Passenger in a truck lawfully stopped was legitimately asked for his identification. Unlawful re-entry conviction was affirmed. United States v. Linares, 258 Fed. Appx. 989 (9th Cir. 2007)* (unpublished).
The district court properly granted summary judgment because there was probable cause for plaintiff's arrest and no Franks violation. Browne v. Gossett, 259 Fed. Appx. 928 (9th Cir. 2007)* (unpublished).
An Illinois judge today denied murder "person of interest" Drew Peterson's request for return of property seized under a search warrant after just a five minute hearing, as reported on CNN.com:
Attorneys for Drew Peterson have stated that authorities had ample time to examine items seized since Stacy Peterson went missing in late October.
But on Monday they said that Will County Judge Daniel Rozek's ruling was reasonable.
Attorney Joel Brodsky said the judge plans to reconsider the issue next month.
"Forensics are very intricate, detailed," Brodsky said after a five-minute hearing. "It's only been seven weeks and we're happy the judge is going to keep a leash on them."
Computers and cars were seized, and Peterson claims he wants only one of each back. I would not have even filed such a motion because it inevitably would have been denied, and the court denying the motion only adds to the negative publicity.
Consent was granted to search for guns in a house, and on seeing a gun case on the floor, the officer had everybody in one room, secured it, and then "the deputy conducted a cursory search of the remaining rooms in the house, akin to a protective sweep," and marijuana was seen in plain view in a backpack. The search did not exceed its authorized scope. United States v. Simpson, 259 Fed. Appx. 164 (11th Cir. 2007)* (unpublished). Comment: A cursory search for weapons seems like an oxymoron to me.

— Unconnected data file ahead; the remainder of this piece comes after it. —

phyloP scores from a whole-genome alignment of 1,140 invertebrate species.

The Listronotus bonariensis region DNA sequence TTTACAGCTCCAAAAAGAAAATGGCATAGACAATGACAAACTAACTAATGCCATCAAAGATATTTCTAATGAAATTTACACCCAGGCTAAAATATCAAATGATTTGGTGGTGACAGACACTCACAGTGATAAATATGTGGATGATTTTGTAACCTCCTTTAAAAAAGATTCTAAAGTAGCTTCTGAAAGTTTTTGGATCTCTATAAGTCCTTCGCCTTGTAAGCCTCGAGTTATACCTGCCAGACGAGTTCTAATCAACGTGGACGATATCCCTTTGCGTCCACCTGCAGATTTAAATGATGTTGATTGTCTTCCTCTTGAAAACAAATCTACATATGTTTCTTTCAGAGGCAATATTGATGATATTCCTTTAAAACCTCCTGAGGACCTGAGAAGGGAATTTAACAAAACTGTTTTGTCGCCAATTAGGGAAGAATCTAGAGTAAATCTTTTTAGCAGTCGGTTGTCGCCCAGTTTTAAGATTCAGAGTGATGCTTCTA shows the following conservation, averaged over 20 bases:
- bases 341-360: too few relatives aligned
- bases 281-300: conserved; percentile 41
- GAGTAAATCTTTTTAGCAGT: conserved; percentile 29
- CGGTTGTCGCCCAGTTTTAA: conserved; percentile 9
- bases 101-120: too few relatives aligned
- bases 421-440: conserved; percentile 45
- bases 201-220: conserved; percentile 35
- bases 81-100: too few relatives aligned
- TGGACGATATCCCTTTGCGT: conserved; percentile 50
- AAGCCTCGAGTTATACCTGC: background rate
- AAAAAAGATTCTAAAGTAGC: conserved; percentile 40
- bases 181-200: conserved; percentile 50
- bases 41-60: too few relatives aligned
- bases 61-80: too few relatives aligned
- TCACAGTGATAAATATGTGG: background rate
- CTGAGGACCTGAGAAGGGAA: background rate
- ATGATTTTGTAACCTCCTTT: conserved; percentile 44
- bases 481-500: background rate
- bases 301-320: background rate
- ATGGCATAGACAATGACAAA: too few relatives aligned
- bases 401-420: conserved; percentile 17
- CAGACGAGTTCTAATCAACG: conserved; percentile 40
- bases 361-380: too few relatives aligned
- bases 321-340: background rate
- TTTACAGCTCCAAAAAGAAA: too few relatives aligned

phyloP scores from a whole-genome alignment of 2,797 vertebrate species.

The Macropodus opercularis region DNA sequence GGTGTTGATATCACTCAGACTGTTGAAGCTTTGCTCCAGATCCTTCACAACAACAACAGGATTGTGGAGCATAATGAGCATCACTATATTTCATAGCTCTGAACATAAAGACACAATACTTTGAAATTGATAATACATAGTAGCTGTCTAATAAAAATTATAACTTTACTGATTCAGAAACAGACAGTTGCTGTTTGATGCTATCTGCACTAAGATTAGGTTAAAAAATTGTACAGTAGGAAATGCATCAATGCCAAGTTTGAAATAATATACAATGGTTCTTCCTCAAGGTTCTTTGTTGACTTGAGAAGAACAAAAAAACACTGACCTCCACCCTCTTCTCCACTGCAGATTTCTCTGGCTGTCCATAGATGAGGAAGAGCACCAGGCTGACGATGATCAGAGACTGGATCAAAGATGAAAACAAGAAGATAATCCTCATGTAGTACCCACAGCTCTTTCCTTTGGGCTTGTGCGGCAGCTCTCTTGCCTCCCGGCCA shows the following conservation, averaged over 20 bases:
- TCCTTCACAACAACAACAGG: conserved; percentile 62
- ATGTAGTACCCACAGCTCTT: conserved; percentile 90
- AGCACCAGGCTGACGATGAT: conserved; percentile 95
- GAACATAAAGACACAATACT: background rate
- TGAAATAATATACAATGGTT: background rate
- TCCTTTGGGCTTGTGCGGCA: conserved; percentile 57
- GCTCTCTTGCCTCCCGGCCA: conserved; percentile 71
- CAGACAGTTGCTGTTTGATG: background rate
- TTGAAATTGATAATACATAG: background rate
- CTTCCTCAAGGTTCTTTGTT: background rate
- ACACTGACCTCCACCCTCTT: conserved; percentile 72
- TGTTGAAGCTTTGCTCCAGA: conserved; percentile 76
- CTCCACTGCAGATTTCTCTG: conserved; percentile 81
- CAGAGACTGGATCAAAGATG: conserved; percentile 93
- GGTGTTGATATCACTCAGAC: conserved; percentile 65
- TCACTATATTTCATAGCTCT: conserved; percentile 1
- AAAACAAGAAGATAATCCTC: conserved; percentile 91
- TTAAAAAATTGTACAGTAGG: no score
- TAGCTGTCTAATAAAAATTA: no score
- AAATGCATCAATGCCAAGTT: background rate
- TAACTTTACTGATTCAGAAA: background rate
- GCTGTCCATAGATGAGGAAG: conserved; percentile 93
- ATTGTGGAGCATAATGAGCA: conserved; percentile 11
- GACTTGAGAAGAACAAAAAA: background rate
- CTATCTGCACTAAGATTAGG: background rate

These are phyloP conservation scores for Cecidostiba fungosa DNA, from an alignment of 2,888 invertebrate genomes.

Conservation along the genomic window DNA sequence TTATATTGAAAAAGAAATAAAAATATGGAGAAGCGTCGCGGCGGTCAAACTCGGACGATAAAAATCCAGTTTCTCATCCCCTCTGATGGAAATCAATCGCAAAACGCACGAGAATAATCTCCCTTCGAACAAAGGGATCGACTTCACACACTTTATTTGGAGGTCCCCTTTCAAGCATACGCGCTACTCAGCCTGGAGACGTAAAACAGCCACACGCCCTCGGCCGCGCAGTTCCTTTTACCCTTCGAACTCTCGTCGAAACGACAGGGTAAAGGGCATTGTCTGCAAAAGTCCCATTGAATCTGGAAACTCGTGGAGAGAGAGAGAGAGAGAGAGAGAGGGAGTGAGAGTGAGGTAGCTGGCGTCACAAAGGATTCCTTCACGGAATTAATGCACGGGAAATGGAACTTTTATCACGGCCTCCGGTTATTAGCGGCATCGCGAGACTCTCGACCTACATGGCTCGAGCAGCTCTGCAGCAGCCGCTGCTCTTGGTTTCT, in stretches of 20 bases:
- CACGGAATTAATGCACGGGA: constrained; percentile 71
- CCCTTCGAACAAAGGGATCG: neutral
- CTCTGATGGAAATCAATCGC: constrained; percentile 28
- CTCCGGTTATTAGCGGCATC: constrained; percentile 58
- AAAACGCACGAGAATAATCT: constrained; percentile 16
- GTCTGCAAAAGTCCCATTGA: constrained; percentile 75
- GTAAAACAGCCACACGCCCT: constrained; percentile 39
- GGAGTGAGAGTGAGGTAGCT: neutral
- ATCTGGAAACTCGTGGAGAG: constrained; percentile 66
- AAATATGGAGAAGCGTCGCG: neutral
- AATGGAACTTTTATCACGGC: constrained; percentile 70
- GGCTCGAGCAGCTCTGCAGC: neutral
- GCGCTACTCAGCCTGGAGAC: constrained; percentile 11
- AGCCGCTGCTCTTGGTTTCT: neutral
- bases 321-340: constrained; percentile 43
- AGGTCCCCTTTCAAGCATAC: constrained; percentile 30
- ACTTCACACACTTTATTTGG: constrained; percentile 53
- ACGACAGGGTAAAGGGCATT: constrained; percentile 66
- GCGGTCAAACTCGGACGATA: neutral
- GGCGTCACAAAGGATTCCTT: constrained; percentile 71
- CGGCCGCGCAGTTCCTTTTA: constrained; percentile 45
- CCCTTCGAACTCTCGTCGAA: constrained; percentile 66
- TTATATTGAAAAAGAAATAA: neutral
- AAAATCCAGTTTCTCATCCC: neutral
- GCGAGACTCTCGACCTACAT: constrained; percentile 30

Officer had a tip that the defendant had been driving down the highway smoking dope, and he found the car, smelled burnt marijuana around it, and followed tracks in the snow to an apartment. At the apartment, he asked the occupants to step outside to talk rather than going in. He had justification for a patdown, and found a knife on one, and the other consented to a frisk and the officer felt something soft and removed it, producing a baggie of marijuana. The stop and frisk were otherwise reasonable, but the case was remanded for better fact finding on the plain feel doctrine of Dickerson, an issue of first impression in Vermont. State v. Ford, 2007 VT 107, 182 Vt. 421, 940 A.2d 687 (2007).*
Officer lied to the defendant and told him that he was having difficulty getting clearance of defendant's license after the officer had already been told it was clear. The additional minute and eighteen seconds of the stop [and the lie] did not make the stop unreasonable when the officer asked for and got consent when the continuation was actually based on reasonable suspicion. United States v. Walton, 258 Fed. Appx. 753, 2007 FED App. 0841N (6th Cir. 2007)* (unpublished). Comment: The dissent blisters the officer for lying to the defendant to get consent.
Seizure of plaintiff's business computer, allegedly by consent, was not resolved by the district court, so the case was remanded for a determination of that issue. Blake v. County of Livingston, 257 Fed. Appx. 848, 2007 FED App. 0835N (6th Cir. 2007)* (unpublished).
A probationer's roommate has a reduced expectation of privacy in his own premises because the roommate is subject to probation searches. Here, the probation search of defendant's roommate led to evidence against defendant, and the judgment was affirmed. State v. Hurt, 2007 ND 192, 743 N.W.2d 102 (2007):